This is an appeal from a conviction for felony theft of a lawn mower with the punishment, enhanced under the provisions of Article 63, Vernon's Ann.P.C., being assessed at life.
At the outset the appellant challenges the sufficiency of the evidence to sustain the conviction.
On April 14, 1969, off duty Dallas Police Officer Barney Eatons, while shopping at a Sears Roebuck store in Dallas, had his attention called to the appellant who was wearing heavy black gloves and walking through the store at a brisk pace looking up and down the aisles. The officer observed the appellant leave the store, enter a white Buick car and drive off. Within a few minutes Eatons saw the appellant drive back onto the parking lot and park near a portable building where Sears displayed for sale its lawn equipment. Appellant was then seen to enter such building and emerge therefrom carrying a lawn mower which he took to his car and placed in the trunk.
Appellant then backed three to five feet out of the parking slot at which time Eatons and store security officer Mobley approached him and asked for a sales receipt for the lawn mower. When he did not produce a receipt the officers got the appellant out of his car, but the appellant broke and ran and was apprehended after a chase.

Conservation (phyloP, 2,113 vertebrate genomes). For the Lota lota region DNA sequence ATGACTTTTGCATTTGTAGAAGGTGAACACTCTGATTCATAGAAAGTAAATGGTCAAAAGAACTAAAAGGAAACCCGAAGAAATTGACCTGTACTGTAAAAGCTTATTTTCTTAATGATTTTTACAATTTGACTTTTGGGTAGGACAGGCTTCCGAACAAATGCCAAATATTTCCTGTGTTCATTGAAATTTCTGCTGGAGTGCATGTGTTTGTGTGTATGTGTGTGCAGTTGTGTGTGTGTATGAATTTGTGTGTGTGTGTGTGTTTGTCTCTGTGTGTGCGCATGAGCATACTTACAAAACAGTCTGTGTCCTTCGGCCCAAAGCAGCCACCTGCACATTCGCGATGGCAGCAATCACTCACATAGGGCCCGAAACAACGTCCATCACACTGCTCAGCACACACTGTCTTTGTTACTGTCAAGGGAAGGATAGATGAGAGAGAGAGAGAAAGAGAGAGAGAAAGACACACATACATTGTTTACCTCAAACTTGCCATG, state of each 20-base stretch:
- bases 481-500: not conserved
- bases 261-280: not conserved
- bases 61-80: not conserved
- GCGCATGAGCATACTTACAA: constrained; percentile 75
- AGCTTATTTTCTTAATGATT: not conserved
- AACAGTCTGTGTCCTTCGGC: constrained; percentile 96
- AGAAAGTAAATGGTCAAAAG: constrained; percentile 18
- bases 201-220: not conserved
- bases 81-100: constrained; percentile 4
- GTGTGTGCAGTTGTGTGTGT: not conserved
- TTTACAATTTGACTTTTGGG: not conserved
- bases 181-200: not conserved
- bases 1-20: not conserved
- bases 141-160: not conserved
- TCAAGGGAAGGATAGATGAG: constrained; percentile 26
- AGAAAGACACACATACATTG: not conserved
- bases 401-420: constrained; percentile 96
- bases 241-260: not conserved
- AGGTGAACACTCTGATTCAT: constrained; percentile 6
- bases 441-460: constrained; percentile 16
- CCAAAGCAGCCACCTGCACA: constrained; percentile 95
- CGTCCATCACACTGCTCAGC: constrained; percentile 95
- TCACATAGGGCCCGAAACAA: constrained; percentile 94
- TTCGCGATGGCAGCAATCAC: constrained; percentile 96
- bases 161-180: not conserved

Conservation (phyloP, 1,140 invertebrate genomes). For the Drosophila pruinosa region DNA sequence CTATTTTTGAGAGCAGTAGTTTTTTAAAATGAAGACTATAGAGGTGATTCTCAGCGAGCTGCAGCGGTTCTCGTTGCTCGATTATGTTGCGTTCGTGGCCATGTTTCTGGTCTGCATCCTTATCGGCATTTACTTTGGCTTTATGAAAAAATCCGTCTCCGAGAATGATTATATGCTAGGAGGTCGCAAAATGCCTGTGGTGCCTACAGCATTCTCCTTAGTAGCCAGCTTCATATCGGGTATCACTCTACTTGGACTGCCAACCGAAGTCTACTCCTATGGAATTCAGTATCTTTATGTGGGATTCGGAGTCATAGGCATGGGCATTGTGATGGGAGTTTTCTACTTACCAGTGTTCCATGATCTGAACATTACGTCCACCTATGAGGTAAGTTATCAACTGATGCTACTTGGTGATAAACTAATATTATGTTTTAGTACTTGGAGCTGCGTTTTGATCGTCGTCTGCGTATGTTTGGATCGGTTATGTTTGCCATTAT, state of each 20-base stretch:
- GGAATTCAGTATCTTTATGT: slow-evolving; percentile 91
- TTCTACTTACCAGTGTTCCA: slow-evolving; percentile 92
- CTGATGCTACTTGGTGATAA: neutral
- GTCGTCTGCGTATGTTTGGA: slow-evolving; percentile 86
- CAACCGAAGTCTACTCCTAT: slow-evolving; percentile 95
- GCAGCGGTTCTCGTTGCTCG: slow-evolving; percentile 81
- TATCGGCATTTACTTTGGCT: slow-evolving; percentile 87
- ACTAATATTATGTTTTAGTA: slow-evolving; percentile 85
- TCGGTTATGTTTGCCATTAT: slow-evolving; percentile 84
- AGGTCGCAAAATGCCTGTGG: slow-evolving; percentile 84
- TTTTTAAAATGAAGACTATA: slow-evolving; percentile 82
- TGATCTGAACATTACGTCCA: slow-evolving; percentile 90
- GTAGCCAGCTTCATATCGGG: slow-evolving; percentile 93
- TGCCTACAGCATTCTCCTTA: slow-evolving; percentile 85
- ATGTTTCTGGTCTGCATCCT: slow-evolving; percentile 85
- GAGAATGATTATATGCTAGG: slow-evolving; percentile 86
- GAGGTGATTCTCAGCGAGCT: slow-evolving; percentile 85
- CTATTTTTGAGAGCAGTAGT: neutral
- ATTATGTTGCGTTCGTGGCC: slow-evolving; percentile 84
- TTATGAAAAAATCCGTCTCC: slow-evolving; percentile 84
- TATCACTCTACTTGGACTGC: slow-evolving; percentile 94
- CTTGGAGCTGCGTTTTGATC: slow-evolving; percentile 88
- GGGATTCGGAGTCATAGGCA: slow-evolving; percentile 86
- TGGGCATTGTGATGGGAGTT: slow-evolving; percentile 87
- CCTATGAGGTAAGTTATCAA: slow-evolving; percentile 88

Eatons subsequently observed that appellant's car bore a red and white "buyer's tags" on the rear and a cardboard tag with penciled in numbers covering the official license plate on the front of the car, which were shown to have been issued to the appellant.
W. H. Walker, manager of the Sears store, testified the lawn mower in question was under his care, custody and control, and that he did not give his consent to the appellant to take the same. He testified the value of such lawn mower in Dallas County was $89.99.
It is appellant's position that the evidence fails to show a completed theft but at most reflects "an attempt to commit the offense of theft" and that such is not an offense. Senter v. State, Tex. Cr.App., 411 S.W.2d 742.
We do not agree.
Article 1410, V.A.P.C., provides that "`Theft' is the fraudulent taking of corporeal personal property belonging to another from his possession, or from the possession of some person holding the same for him, without his consent, with intent to deprive the owner of the value